LONDON • The Muirfield Golf Club voted on Tuesday to admit women members, scrapping the all-male policy that led to the historic Scottish links course being stripped of its eligibility to host Britain's Open championship.
After a second vote in 10 months, club captain Henry Fairweather announced that the necessary two-thirds majority had been reached, with 80.2 per cent of members in favour of change.
"We look forward to welcoming women as members who will enjoy, and benefit from, the great traditions and friendly spirit of this remarkable club," he said.
Muirfield, formed in 1744, was one of the last clubs to host a Major golf event to dig its heels in on membership. Women have played there since 1904, but only as guests.
The Royal and Ancient Golf Club of St Andrews opened its membership to women in 2014.
Royal St George's, another British Open site, followed suit a year later.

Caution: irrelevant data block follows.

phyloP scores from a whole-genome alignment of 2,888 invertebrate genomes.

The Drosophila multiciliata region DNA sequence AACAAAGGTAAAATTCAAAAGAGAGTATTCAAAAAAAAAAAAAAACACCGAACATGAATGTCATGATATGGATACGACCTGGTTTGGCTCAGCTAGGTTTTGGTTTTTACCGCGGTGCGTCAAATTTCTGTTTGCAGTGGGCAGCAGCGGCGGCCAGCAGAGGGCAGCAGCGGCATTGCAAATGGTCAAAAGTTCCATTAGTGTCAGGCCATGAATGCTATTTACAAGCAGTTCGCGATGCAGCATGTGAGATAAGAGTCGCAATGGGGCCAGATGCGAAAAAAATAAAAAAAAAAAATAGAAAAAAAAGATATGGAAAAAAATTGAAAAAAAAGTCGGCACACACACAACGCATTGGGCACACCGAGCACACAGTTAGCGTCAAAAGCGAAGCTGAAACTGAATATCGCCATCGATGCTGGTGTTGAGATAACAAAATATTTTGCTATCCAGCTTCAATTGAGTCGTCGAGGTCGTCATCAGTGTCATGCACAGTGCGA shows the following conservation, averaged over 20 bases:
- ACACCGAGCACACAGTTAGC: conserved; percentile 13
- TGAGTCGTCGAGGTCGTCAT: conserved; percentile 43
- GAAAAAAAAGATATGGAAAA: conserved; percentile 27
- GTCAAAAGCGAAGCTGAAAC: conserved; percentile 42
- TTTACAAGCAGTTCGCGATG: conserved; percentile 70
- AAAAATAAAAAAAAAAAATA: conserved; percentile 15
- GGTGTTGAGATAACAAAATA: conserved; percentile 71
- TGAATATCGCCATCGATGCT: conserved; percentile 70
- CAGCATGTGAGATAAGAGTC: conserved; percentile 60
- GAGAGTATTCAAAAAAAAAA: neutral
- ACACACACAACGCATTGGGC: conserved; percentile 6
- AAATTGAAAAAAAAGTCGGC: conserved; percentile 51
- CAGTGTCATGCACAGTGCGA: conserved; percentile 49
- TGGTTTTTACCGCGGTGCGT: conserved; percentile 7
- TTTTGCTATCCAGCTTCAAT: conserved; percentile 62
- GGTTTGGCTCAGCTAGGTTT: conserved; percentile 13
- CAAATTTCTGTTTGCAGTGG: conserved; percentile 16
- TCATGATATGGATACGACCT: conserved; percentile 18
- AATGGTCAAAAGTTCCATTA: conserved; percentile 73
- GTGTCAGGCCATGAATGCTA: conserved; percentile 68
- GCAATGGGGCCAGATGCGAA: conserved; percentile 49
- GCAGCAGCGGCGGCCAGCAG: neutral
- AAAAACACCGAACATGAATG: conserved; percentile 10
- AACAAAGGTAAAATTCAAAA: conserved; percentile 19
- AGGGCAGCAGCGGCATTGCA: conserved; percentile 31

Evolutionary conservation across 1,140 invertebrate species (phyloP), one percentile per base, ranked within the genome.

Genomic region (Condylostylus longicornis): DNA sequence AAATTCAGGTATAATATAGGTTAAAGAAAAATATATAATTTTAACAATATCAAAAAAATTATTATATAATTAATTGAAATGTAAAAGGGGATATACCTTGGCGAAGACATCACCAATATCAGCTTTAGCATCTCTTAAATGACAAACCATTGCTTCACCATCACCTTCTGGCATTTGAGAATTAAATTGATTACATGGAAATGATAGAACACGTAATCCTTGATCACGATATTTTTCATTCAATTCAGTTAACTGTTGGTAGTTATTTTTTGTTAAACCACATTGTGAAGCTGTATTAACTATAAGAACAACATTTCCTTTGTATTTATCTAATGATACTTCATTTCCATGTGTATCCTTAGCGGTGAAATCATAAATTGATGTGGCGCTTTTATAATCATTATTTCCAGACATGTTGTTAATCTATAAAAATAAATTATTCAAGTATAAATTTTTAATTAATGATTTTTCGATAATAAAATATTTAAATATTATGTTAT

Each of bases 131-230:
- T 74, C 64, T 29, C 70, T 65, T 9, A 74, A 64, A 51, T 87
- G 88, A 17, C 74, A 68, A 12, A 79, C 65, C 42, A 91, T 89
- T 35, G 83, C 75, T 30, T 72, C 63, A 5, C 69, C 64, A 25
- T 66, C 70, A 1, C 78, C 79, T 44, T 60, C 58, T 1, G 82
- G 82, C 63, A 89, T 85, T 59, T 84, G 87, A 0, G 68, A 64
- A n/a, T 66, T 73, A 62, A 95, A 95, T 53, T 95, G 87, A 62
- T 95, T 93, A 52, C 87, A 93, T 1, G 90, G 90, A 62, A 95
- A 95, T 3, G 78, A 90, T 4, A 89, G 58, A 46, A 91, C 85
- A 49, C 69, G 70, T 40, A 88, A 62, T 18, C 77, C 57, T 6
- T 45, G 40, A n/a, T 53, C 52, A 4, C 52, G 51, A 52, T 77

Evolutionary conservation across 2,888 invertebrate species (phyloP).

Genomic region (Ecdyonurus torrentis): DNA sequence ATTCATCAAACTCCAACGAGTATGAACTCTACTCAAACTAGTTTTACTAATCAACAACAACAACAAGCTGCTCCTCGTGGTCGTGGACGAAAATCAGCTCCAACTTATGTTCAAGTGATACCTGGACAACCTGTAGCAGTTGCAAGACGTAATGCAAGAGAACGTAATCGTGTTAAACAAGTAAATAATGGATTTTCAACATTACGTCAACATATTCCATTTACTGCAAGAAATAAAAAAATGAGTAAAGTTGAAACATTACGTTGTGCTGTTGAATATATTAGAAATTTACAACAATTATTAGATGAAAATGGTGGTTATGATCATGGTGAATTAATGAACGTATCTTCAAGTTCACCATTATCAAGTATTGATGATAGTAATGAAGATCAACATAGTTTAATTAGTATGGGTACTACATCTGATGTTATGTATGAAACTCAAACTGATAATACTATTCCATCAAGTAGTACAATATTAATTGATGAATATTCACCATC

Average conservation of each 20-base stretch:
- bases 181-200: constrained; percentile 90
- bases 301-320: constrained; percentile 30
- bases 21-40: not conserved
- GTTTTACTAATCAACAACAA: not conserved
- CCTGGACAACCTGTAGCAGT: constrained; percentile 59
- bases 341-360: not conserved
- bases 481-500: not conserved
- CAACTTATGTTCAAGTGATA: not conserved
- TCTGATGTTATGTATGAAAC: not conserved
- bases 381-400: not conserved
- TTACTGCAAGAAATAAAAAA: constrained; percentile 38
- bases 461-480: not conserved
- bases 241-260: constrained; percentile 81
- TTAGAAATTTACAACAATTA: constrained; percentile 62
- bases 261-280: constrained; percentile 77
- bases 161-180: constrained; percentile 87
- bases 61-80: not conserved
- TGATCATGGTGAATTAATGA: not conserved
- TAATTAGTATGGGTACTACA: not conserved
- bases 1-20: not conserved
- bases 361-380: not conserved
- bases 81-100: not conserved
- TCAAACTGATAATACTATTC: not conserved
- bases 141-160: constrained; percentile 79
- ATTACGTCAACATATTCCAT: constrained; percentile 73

Augusta National, home of the Masters, deserves credit for offering membership to women in 2012, however belatedly, and, in doing so, daring the rest of the clubs to fall in line behind it.
The R&A, which organises The Open, affirmed Muirfield would go back into the tournament rotation. The first Open that Muirfield could host is in 2022, and by then, it is hoped, its membership will include a handful of women.
The next battleground is Kasumigaseki Country Club, which was chosen as the site of the men's and women's golf competition at the 2020 Olympics in Tokyo.
The club denies women full membership and prohibits them from playing on Sundays.